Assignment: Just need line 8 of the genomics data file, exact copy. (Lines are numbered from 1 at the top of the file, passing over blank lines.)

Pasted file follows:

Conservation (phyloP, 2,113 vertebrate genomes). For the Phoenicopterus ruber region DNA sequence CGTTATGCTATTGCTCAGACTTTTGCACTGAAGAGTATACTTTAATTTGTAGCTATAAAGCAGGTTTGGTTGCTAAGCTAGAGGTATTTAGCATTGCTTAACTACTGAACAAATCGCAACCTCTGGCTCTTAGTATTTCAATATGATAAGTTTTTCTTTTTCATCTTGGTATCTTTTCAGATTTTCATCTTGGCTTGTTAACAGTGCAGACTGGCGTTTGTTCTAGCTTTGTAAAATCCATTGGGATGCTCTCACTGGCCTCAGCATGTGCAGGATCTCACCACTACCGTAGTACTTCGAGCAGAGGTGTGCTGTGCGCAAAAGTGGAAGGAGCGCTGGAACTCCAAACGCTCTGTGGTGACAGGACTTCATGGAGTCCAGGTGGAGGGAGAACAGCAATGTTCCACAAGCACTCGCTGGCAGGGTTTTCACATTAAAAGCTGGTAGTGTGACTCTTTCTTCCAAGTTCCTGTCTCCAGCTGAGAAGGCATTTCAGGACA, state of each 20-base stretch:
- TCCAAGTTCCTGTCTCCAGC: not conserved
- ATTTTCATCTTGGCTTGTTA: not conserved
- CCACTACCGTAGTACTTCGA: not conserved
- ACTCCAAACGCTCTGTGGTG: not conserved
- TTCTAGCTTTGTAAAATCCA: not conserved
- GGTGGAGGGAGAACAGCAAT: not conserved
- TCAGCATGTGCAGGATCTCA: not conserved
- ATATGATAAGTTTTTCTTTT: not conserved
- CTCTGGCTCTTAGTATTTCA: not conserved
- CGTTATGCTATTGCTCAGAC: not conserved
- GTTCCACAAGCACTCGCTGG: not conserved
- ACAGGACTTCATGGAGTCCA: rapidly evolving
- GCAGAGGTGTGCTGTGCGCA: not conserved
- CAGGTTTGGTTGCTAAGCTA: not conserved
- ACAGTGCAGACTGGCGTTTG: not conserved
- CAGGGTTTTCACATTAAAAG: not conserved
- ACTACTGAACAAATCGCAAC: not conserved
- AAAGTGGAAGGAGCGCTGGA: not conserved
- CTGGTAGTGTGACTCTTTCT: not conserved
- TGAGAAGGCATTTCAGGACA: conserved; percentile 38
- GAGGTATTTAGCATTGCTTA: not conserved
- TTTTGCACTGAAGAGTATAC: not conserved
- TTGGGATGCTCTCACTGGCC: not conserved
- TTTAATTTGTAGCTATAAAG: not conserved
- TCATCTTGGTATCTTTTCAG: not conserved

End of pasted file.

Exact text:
- TCAGCATGTGCAGGATCTCA: not conserved